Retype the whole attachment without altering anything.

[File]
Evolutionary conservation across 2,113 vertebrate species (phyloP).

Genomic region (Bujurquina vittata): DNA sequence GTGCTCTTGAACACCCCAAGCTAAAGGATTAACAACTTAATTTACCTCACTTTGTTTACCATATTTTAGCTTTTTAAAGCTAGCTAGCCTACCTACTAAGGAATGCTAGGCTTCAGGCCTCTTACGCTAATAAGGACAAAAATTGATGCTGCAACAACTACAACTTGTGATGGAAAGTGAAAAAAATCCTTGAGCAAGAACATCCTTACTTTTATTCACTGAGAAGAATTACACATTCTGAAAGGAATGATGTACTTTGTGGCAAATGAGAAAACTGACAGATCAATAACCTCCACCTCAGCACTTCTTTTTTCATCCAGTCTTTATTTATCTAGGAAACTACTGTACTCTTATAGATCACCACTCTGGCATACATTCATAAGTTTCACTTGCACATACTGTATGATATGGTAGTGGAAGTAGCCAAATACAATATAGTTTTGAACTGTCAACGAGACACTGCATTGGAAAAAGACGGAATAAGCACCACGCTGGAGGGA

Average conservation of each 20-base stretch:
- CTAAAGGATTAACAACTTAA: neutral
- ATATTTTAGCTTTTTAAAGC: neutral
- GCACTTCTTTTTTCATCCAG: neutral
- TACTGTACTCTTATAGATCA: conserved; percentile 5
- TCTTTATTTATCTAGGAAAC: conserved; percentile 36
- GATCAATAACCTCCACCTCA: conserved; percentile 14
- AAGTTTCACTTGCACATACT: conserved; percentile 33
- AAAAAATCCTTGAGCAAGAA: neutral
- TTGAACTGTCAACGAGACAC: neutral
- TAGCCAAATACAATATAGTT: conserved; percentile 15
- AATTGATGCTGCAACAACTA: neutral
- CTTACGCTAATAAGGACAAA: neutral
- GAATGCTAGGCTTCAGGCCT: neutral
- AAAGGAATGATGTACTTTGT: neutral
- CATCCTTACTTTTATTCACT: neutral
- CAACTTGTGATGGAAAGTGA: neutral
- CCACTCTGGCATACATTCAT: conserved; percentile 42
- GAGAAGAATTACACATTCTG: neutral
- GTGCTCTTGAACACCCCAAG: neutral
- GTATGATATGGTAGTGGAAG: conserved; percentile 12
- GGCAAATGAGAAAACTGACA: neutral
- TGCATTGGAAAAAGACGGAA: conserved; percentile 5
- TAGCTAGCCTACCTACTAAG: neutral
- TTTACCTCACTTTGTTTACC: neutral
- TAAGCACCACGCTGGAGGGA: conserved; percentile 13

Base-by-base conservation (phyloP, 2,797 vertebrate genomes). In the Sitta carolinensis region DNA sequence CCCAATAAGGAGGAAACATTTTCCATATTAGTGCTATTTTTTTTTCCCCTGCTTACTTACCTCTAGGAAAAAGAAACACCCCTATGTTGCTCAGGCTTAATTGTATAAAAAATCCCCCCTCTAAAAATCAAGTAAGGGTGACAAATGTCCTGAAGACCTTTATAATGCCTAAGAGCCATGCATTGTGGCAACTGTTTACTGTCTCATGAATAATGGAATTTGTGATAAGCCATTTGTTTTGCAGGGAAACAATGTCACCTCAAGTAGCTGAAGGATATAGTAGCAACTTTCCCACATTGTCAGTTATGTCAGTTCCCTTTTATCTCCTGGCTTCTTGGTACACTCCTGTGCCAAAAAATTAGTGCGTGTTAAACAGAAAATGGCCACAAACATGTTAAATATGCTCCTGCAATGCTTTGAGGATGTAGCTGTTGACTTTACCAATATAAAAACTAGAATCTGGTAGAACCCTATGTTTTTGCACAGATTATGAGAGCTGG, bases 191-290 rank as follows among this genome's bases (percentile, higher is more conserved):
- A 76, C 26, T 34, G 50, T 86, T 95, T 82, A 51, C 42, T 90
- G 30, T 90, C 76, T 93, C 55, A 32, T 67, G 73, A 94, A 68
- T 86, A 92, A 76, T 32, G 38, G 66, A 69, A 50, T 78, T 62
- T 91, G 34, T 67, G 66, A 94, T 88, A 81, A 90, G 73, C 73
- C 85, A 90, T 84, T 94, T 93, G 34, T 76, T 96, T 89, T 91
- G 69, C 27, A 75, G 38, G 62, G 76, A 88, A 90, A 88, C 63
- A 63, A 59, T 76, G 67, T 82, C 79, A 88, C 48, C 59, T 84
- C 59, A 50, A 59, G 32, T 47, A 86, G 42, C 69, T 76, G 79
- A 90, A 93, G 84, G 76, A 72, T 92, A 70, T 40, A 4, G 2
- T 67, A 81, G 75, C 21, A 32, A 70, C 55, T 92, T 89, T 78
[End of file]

Evolutionary conservation across 2,113 vertebrate species (phyloP).

Genomic region (Bujurquina vittata): DNA sequence GTGCTCTTGAACACCCCAAGCTAAAGGATTAACAACTTAATTTACCTCACTTTGTTTACCATATTTTAGCTTTTTAAAGCTAGCTAGCCTACCTACTAAGGAATGCTAGGCTTCAGGCCTCTTACGCTAATAAGGACAAAAATTGATGCTGCAACAACTACAACTTGTGATGGAAAGTGAAAAAAATCCTTGAGCAAGAACATCCTTACTTTTATTCACTGAGAAGAATTACACATTCTGAAAGGAATGATGTACTTTGTGGCAAATGAGAAAACTGACAGATCAATAACCTCCACCTCAGCACTTCTTTTTTCATCCAGTCTTTATTTATCTAGGAAACTACTGTACTCTTATAGATCACCACTCTGGCATACATTCATAAGTTTCACTTGCACATACTGTATGATATGGTAGTGGAAGTAGCCAAATACAATATAGTTTTGAACTGTCAACGAGACACTGCATTGGAAAAAGACGGAATAAGCACCACGCTGGAGGGA

Average conservation of each 20-base stretch:
- CTAAAGGATTAACAACTTAA: neutral
- ATATTTTAGCTTTTTAAAGC: neutral
- GCACTTCTTTTTTCATCCAG: neutral
- TACTGTACTCTTATAGATCA: conserved; percentile 5
- TCTTTATTTATCTAGGAAAC: conserved; percentile 36
- GATCAATAACCTCCACCTCA: conserved; percentile 14
- AAGTTTCACTTGCACATACT: conserved; percentile 33
- AAAAAATCCTTGAGCAAGAA: neutral
- TTGAACTGTCAACGAGACAC: neutral
- TAGCCAAATACAATATAGTT: conserved; percentile 15
- AATTGATGCTGCAACAACTA: neutral
- CTTACGCTAATAAGGACAAA: neutral
- GAATGCTAGGCTTCAGGCCT: neutral
- AAAGGAATGATGTACTTTGT: neutral
- CATCCTTACTTTTATTCACT: neutral
- CAACTTGTGATGGAAAGTGA: neutral
- CCACTCTGGCATACATTCAT: conserved; percentile 42
- GAGAAGAATTACACATTCTG: neutral
- GTGCTCTTGAACACCCCAAG: neutral
- GTATGATATGGTAGTGGAAG: conserved; percentile 12
- GGCAAATGAGAAAACTGACA: neutral
- TGCATTGGAAAAAGACGGAA: conserved; percentile 5
- TAGCTAGCCTACCTACTAAG: neutral
- TTTACCTCACTTTGTTTACC: neutral
- TAAGCACCACGCTGGAGGGA: conserved; percentile 13

Base-by-base conservation (phyloP, 2,797 vertebrate genomes). In the Sitta carolinensis region DNA sequence CCCAATAAGGAGGAAACATTTTCCATATTAGTGCTATTTTTTTTTCCCCTGCTTACTTACCTCTAGGAAAAAGAAACACCCCTATGTTGCTCAGGCTTAATTGTATAAAAAATCCCCCCTCTAAAAATCAAGTAAGGGTGACAAATGTCCTGAAGACCTTTATAATGCCTAAGAGCCATGCATTGTGGCAACTGTTTACTGTCTCATGAATAATGGAATTTGTGATAAGCCATTTGTTTTGCAGGGAAACAATGTCACCTCAAGTAGCTGAAGGATATAGTAGCAACTTTCCCACATTGTCAGTTATGTCAGTTCCCTTTTATCTCCTGGCTTCTTGGTACACTCCTGTGCCAAAAAATTAGTGCGTGTTAAACAGAAAATGGCCACAAACATGTTAAATATGCTCCTGCAATGCTTTGAGGATGTAGCTGTTGACTTTACCAATATAAAAACTAGAATCTGGTAGAACCCTATGTTTTTGCACAGATTATGAGAGCTGG, bases 191-290 rank as follows among this genome's bases (percentile, higher is more conserved):
- A 76, C 26, T 34, G 50, T 86, T 95, T 82, A 51, C 42, T 90
- G 30, T 90, C 76, T 93, C 55, A 32, T 67, G 73, A 94, A 68
- T 86, A 92, A 76, T 32, G 38, G 66, A 69, A 50, T 78, T 62
- T 91, G 34, T 67, G 66, A 94, T 88, A 81, A 90, G 73, C 73
- C 85, A 90, T 84, T 94, T 93, G 34, T 76, T 96, T 89, T 91
- G 69, C 27, A 75, G 38, G 62, G 76, A 88, A 90, A 88, C 63
- A 63, A 59, T 76, G 67, T 82, C 79, A 88, C 48, C 59, T 84
- C 59, A 50, A 59, G 32, T 47, A 86, G 42, C 69, T 76, G 79
- A 90, A 93, G 84, G 76, A 72, T 92, A 70, T 40, A 4, G 2
- T 67, A 81, G 75, C 21, A 32, A 70, C 55, T 92, T 89, T 78